challenging religious privilege in public life

Judaism, Christendom, and Islam differ in some aspects. But none of these differences can hide the similarity in their understanding of God.

The ultimate goal in the process of trying to understand what people believe is to make fruitful communication possible.

The critic must be able to place himself or herself over against the religious tradition. That presupposes what may be called moral autonomy.

Many people (including the Pope) think that if speech is left free, false views will generally be more easily adopted than true ones.

We all think – at least most of us – that Darwin had to publish the Origin in spite of “sorrow” or “pain” or “hurt…

If, under the mantle of political correctness, it were possible to dispose of religious criticism, the social costs would be enormous.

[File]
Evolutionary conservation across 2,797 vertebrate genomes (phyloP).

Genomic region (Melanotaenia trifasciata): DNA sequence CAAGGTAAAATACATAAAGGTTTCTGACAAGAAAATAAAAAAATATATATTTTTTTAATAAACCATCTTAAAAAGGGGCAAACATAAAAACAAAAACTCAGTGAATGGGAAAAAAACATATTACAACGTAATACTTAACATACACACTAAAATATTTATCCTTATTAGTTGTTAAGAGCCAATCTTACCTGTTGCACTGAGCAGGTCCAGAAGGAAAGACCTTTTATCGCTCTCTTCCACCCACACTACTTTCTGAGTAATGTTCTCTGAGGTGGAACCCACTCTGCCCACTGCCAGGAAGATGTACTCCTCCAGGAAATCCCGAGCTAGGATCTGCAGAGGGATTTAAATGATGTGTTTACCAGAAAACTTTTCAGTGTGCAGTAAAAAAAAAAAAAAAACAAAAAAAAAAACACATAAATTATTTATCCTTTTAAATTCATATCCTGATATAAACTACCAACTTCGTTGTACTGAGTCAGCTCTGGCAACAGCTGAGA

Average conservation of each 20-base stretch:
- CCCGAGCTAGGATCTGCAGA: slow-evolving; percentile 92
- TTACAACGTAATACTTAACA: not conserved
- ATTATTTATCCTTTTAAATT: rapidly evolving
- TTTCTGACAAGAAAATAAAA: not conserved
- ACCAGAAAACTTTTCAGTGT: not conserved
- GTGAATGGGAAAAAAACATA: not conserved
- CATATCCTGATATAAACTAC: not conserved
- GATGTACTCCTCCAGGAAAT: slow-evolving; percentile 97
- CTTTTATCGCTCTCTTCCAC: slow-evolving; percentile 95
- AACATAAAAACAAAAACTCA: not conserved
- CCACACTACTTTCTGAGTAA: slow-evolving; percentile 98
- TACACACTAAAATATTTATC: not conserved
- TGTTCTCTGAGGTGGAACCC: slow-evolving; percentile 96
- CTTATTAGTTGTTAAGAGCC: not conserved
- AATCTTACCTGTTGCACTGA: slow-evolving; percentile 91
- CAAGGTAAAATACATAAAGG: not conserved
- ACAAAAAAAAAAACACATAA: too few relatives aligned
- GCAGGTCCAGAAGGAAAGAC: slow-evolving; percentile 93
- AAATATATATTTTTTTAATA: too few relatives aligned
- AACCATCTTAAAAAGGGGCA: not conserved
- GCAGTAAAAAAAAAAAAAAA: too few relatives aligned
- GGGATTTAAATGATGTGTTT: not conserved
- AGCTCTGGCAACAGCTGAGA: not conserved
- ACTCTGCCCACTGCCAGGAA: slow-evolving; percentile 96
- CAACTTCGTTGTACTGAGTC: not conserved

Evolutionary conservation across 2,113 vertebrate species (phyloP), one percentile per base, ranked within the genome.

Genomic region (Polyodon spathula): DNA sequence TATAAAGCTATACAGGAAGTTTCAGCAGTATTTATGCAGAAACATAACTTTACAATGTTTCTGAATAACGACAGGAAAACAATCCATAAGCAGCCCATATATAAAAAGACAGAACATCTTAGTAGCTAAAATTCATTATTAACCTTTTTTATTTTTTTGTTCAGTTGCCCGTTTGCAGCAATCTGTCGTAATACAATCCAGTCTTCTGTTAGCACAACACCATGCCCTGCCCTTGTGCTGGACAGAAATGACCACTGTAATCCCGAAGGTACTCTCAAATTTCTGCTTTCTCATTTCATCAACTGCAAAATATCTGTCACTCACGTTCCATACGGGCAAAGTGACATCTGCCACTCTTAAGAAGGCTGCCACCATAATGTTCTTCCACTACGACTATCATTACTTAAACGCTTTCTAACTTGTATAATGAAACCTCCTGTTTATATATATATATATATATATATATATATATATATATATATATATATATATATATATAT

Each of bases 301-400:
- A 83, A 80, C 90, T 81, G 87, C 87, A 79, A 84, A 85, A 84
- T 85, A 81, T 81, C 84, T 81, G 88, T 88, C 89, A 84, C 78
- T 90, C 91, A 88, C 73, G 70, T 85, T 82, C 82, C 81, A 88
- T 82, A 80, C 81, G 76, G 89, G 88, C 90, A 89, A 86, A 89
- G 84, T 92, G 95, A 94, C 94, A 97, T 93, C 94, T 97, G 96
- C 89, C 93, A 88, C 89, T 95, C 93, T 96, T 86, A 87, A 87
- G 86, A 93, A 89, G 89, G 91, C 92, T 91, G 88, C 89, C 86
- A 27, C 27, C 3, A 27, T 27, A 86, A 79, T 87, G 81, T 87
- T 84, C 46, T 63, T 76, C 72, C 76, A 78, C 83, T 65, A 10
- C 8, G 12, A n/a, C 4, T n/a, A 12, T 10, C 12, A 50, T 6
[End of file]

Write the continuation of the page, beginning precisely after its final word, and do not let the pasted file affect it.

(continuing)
In the 1960s and 1970s many people seemed inclined to think that freedom of speech was vitally important. Nowadays, it is less popular.

What should be the state and society’s reaction to these assaults on the principle of freedom of speech by religiously motivated zealots?

Countless books now considered indispensable works of the Western tradition were for a long time suppressed by the Catholic Church.

All new ideas were, in a way, won over hurt feelings, shattered worldviews – all new ideas generated resistance and opposition.